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'People need to protect the protectors': Maine firefighters join nationwide push for PFAS-free gear

The International Association of Fire Fighters has launched a legal effort to end the use of toxic chemicals in turnout gear.

MAINE, USA — A firefighters union in Maine is joining a nationwide movement to get PFAS chemicals out of the protective clothing they wear to fight fires, also known as "turnout gear."

The International Association of Fire Fighters, which represents tens of thousands of firefighters and paramedics, including first responders in Maine, has launched a legal effort to end the use of toxic chemicals in turnout gear. 

On Monday at a conference in Las Vegas, the IAFF announced it has hired three legal teams to fight for new regulatory standards when it comes to firefighter turnout gear.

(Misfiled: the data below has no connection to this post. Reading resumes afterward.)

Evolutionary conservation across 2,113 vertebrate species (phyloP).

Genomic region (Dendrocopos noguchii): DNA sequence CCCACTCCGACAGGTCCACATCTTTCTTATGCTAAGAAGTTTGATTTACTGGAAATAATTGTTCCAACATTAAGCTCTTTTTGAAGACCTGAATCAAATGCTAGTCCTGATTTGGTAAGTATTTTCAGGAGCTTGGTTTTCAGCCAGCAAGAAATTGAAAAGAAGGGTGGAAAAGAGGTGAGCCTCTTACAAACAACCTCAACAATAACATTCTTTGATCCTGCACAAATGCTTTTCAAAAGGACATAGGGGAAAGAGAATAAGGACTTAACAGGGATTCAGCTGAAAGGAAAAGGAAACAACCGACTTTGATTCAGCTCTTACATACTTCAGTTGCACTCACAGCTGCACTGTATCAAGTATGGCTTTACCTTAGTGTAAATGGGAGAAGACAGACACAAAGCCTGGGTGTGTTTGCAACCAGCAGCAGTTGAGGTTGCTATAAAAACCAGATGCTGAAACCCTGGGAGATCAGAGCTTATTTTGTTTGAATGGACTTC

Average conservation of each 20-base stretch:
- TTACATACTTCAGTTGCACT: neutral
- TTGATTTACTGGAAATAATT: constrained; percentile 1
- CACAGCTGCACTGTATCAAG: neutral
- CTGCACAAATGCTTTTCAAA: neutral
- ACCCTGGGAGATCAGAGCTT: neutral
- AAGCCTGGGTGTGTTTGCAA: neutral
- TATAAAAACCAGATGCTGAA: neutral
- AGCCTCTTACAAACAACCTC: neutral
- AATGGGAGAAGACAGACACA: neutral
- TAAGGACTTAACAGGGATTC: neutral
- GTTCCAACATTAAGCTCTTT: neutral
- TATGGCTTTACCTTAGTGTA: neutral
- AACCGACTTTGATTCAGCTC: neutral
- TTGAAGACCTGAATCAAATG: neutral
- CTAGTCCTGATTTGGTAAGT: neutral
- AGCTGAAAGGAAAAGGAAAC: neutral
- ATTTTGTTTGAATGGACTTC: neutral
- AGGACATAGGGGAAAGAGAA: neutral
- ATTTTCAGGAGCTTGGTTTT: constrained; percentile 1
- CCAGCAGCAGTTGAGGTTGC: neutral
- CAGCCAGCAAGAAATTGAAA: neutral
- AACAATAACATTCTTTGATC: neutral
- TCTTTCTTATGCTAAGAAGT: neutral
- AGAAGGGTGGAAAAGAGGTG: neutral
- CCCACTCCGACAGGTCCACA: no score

Officials claim years of wearing equipment designed to save their lives is causing health problems among firefighters, including cancer. The turnout gear firefighters use is treated with industrial compounds to withstand very high temperatures. 

“We need to combat what is killing us. Cancer is the number one killer of firefighters, and for years, corporate interests have lied to us about the carcinogens in the protective gear designed to keep us safe. It stops now,” IAFF General President Edward A. Kelly said.

Michael Crouse is the president of the Professional Firefighters of Maine, which represents 1,400 active and retired firefighters, EMTs, paramedics, and other personnel. The organization supports the efforts by the IAFF to replace all turnout gear with PFAS-free alternatives. 

"It's a message that needs to be shouted out at the federal, state, and every level. People need to step up and protect the protectors,"  Crouse said. 

Crouse said the majority of Maine fire departments require firefighters to wash their gear after responding to a fire. The availability of PFAS-free gear depends on the National Fire Protection Association, or NFPA, which sets standards for turnout gear. 

The NFPA could release new regulations by the end of this year. 

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